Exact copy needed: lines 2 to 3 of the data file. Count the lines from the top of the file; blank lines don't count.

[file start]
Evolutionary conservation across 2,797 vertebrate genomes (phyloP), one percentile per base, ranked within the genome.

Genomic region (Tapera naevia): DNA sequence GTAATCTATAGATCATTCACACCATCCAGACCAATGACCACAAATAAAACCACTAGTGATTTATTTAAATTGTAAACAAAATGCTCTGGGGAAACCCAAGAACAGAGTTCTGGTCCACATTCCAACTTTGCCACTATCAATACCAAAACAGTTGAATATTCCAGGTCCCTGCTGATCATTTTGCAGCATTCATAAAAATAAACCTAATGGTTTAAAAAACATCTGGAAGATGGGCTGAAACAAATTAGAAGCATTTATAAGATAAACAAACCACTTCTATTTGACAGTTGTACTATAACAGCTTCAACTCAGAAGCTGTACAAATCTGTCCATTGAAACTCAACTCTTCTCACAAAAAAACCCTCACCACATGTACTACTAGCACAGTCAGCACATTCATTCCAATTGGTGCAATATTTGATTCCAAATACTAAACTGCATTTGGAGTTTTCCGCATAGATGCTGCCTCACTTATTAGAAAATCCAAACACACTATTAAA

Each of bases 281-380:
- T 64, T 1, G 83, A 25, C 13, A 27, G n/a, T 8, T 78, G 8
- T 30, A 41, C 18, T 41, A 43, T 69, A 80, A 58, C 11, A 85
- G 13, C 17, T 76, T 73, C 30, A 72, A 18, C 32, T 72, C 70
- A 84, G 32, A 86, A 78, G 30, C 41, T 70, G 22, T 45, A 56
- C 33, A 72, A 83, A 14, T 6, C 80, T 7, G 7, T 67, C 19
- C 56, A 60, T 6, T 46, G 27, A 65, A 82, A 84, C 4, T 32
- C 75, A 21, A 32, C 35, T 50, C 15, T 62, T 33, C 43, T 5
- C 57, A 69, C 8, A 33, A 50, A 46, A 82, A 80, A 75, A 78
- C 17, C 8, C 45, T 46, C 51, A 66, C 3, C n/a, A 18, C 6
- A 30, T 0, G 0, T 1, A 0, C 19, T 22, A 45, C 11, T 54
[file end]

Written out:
Genomic region (Tapera naevia): DNA sequence GTAATCTATAGATCATTCACACCATCCAGACCAATGACCACAAATAAAACCACTAGTGATTTATTTAAATTGTAAACAAAATGCTCTGGGGAAACCCAAGAACAGAGTTCTGGTCCACATTCCAACTTTGCCACTATCAATACCAAAACAGTTGAATATTCCAGGTCCCTGCTGATCATTTTGCAGCATTCATAAAAATAAACCTAATGGTTTAAAAAACATCTGGAAGATGGGCTGAAACAAATTAGAAGCATTTATAAGATAAACAAACCACTTCTATTTGACAGTTGTACTATAACAGCTTCAACTCAGAAGCTGTACAAATCTGTCCATTGAAACTCAACTCTTCTCACAAAAAAACCCTCACCACATGTACTACTAGCACAGTCAGCACATTCATTCCAATTGGTGCAATATTTGATTCCAAATACTAAACTGCATTTGGAGTTTTCCGCATAGATGCTGCCTCACTTATTAGAAAATCCAAACACACTATTAAA

Each of bases 281-380: